Messier 81 and Messier 82
Camera: Finger Lakes Instrumentation MicroLine ML8300 with FLI CFW-2-7 Filter Wheel
Mount: Losmandy G-11/Gemini
Scope: Astro Systemme Austria N8 Astrograph
Exposure Time: 370:100:100:180
Post-Production: MaxIm DL, CCDStack, PixInsight, and Photoshop CS3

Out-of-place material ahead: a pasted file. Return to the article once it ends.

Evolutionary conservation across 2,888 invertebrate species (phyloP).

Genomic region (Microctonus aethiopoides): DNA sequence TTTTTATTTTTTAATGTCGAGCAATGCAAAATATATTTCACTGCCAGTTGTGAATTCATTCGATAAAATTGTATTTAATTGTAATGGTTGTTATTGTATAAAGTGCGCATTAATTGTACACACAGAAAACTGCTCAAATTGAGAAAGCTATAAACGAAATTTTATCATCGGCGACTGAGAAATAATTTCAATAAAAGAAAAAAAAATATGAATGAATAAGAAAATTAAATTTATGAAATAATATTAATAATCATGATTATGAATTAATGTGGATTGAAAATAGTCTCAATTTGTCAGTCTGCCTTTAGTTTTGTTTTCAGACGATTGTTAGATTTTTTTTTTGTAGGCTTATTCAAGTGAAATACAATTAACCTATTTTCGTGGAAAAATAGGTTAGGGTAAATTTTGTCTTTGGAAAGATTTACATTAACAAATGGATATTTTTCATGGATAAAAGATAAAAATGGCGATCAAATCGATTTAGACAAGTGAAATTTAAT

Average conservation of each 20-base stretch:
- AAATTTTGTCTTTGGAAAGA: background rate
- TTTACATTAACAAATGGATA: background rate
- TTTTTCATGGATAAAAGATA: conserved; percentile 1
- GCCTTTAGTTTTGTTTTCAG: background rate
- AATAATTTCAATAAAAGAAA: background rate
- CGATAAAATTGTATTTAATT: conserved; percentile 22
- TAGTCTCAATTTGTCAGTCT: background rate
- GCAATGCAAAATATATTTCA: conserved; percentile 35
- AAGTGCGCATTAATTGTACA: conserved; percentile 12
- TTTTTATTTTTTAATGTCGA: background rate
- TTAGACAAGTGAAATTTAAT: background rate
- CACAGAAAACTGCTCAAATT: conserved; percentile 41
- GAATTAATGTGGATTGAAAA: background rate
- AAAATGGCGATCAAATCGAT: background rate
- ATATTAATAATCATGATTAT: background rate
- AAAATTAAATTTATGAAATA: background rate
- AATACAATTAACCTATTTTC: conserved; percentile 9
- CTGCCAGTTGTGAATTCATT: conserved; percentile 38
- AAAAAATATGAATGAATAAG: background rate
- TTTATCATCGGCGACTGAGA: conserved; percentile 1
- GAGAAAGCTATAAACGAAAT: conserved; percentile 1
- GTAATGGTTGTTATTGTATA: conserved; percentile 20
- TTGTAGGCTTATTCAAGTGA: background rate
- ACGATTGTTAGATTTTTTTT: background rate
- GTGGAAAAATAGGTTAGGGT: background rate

This image was taken on the nights of April 26th and 27th of 2011. I processed this image to try to show some of the dim extended portions of the surrounding area and many smaller galaxies, which are scattered throughout the image. I am pleased with the way the imaged turned out. Description from APOD On the left, surrounded by blue spiral arms, is spiral galaxy M81. On the right, marked by red gas and dust clouds, is irregular galaxy M82. This stunning vista shows these two mammoth galaxies locked in gravitational combat, as they have been for the past billion years. The gravity from each galaxy dramatically affects the other during each hundred million-year pass. Last go-round, M82's gravity likely raised density waves rippling around M81, resulting in the richness of M81's spiral arms. But M81 left M82 with violent star forming regions and colliding gas clouds so energetic the galaxy glows in X-rays. In a few billion years only one galaxy will remain.